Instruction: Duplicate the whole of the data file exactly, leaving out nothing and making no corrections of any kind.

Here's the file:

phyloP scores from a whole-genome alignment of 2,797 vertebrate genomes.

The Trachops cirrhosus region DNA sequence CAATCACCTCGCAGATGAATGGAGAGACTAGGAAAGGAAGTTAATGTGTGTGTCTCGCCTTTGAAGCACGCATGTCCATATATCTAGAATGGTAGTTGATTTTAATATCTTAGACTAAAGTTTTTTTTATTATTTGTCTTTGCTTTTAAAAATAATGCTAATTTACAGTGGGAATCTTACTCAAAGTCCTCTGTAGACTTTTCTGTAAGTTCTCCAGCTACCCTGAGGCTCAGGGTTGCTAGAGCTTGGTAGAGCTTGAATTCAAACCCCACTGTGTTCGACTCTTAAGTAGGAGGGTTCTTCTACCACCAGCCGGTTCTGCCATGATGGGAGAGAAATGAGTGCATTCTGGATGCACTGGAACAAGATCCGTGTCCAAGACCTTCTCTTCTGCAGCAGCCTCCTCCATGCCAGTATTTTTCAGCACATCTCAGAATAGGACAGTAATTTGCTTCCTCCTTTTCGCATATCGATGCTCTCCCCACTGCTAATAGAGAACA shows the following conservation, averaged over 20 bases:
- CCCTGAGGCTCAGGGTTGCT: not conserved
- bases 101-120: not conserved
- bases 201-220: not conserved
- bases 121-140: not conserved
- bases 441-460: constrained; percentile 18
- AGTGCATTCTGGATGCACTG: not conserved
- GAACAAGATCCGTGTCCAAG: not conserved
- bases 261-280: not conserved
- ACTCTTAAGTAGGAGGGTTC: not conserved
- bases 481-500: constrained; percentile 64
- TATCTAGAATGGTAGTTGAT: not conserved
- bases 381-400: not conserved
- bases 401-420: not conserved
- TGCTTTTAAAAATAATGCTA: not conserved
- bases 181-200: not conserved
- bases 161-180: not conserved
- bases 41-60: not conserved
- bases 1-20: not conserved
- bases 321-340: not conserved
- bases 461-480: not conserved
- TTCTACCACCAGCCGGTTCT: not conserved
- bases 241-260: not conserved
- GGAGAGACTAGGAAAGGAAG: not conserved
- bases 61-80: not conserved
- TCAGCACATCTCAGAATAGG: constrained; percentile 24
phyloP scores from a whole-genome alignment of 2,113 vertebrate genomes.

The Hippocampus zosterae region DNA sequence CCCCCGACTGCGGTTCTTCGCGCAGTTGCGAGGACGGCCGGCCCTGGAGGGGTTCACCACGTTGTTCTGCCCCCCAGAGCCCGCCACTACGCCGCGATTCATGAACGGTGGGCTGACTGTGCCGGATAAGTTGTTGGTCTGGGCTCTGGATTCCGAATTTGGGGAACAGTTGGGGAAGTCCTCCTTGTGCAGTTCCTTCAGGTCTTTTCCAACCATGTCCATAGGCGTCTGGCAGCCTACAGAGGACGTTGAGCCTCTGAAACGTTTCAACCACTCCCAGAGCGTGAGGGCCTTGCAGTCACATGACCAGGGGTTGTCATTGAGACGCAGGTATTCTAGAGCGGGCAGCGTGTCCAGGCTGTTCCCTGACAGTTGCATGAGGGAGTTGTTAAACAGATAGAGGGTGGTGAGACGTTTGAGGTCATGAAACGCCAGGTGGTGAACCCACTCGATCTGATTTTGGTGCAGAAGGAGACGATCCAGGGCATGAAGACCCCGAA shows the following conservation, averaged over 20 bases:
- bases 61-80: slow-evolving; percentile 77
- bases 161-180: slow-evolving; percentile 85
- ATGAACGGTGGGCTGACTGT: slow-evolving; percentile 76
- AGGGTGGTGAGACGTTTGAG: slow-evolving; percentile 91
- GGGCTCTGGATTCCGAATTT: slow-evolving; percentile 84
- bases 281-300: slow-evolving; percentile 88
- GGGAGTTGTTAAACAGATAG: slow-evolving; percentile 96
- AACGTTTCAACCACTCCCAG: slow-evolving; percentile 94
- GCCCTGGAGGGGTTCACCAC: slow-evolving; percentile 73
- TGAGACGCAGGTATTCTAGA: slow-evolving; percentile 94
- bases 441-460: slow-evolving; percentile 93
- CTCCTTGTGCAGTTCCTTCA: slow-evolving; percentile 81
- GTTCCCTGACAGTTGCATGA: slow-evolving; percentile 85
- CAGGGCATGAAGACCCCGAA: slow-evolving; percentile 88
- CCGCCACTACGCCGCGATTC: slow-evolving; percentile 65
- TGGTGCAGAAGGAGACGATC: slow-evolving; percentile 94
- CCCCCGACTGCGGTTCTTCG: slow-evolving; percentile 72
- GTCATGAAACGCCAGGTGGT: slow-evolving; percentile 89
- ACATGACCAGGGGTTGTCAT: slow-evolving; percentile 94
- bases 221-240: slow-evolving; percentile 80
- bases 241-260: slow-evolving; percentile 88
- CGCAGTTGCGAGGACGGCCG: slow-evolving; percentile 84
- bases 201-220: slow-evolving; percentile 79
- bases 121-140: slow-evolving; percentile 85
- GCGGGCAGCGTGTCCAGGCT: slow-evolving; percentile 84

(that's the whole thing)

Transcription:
phyloP scores from a whole-genome alignment of 2,797 vertebrate genomes.

The Trachops cirrhosus region DNA sequence CAATCACCTCGCAGATGAATGGAGAGACTAGGAAAGGAAGTTAATGTGTGTGTCTCGCCTTTGAAGCACGCATGTCCATATATCTAGAATGGTAGTTGATTTTAATATCTTAGACTAAAGTTTTTTTTATTATTTGTCTTTGCTTTTAAAAATAATGCTAATTTACAGTGGGAATCTTACTCAAAGTCCTCTGTAGACTTTTCTGTAAGTTCTCCAGCTACCCTGAGGCTCAGGGTTGCTAGAGCTTGGTAGAGCTTGAATTCAAACCCCACTGTGTTCGACTCTTAAGTAGGAGGGTTCTTCTACCACCAGCCGGTTCTGCCATGATGGGAGAGAAATGAGTGCATTCTGGATGCACTGGAACAAGATCCGTGTCCAAGACCTTCTCTTCTGCAGCAGCCTCCTCCATGCCAGTATTTTTCAGCACATCTCAGAATAGGACAGTAATTTGCTTCCTCCTTTTCGCATATCGATGCTCTCCCCACTGCTAATAGAGAACA shows the following conservation, averaged over 20 bases:
- CCCTGAGGCTCAGGGTTGCT: not conserved
- bases 101-120: not conserved
- bases 201-220: not conserved
- bases 121-140: not conserved
- bases 441-460: constrained; percentile 18
- AGTGCATTCTGGATGCACTG: not conserved
- GAACAAGATCCGTGTCCAAG: not conserved
- bases 261-280: not conserved
- ACTCTTAAGTAGGAGGGTTC: not conserved
- bases 481-500: constrained; percentile 64
- TATCTAGAATGGTAGTTGAT: not conserved
- bases 381-400: not conserved
- bases 401-420: not conserved
- TGCTTTTAAAAATAATGCTA: not conserved
- bases 181-200: not conserved
- bases 161-180: not conserved
- bases 41-60: not conserved
- bases 1-20: not conserved
- bases 321-340: not conserved
- bases 461-480: not conserved
- TTCTACCACCAGCCGGTTCT: not conserved
- bases 241-260: not conserved
- GGAGAGACTAGGAAAGGAAG: not conserved
- bases 61-80: not conserved
- TCAGCACATCTCAGAATAGG: constrained; percentile 24
phyloP scores from a whole-genome alignment of 2,113 vertebrate genomes.

The Hippocampus zosterae region DNA sequence CCCCCGACTGCGGTTCTTCGCGCAGTTGCGAGGACGGCCGGCCCTGGAGGGGTTCACCACGTTGTTCTGCCCCCCAGAGCCCGCCACTACGCCGCGATTCATGAACGGTGGGCTGACTGTGCCGGATAAGTTGTTGGTCTGGGCTCTGGATTCCGAATTTGGGGAACAGTTGGGGAAGTCCTCCTTGTGCAGTTCCTTCAGGTCTTTTCCAACCATGTCCATAGGCGTCTGGCAGCCTACAGAGGACGTTGAGCCTCTGAAACGTTTCAACCACTCCCAGAGCGTGAGGGCCTTGCAGTCACATGACCAGGGGTTGTCATTGAGACGCAGGTATTCTAGAGCGGGCAGCGTGTCCAGGCTGTTCCCTGACAGTTGCATGAGGGAGTTGTTAAACAGATAGAGGGTGGTGAGACGTTTGAGGTCATGAAACGCCAGGTGGTGAACCCACTCGATCTGATTTTGGTGCAGAAGGAGACGATCCAGGGCATGAAGACCCCGAA shows the following conservation, averaged over 20 bases:
- bases 61-80: slow-evolving; percentile 77
- bases 161-180: slow-evolving; percentile 85
- ATGAACGGTGGGCTGACTGT: slow-evolving; percentile 76
- AGGGTGGTGAGACGTTTGAG: slow-evolving; percentile 91
- GGGCTCTGGATTCCGAATTT: slow-evolving; percentile 84
- bases 281-300: slow-evolving; percentile 88
- GGGAGTTGTTAAACAGATAG: slow-evolving; percentile 96
- AACGTTTCAACCACTCCCAG: slow-evolving; percentile 94
- GCCCTGGAGGGGTTCACCAC: slow-evolving; percentile 73
- TGAGACGCAGGTATTCTAGA: slow-evolving; percentile 94
- bases 441-460: slow-evolving; percentile 93
- CTCCTTGTGCAGTTCCTTCA: slow-evolving; percentile 81
- GTTCCCTGACAGTTGCATGA: slow-evolving; percentile 85
- CAGGGCATGAAGACCCCGAA: slow-evolving; percentile 88
- CCGCCACTACGCCGCGATTC: slow-evolving; percentile 65
- TGGTGCAGAAGGAGACGATC: slow-evolving; percentile 94
- CCCCCGACTGCGGTTCTTCG: slow-evolving; percentile 72
- GTCATGAAACGCCAGGTGGT: slow-evolving; percentile 89
- ACATGACCAGGGGTTGTCAT: slow-evolving; percentile 94
- bases 221-240: slow-evolving; percentile 80
- bases 241-260: slow-evolving; percentile 88
- CGCAGTTGCGAGGACGGCCG: slow-evolving; percentile 84
- bases 201-220: slow-evolving; percentile 79
- bases 121-140: slow-evolving; percentile 85
- GCGGGCAGCGTGTCCAGGCT: slow-evolving; percentile 84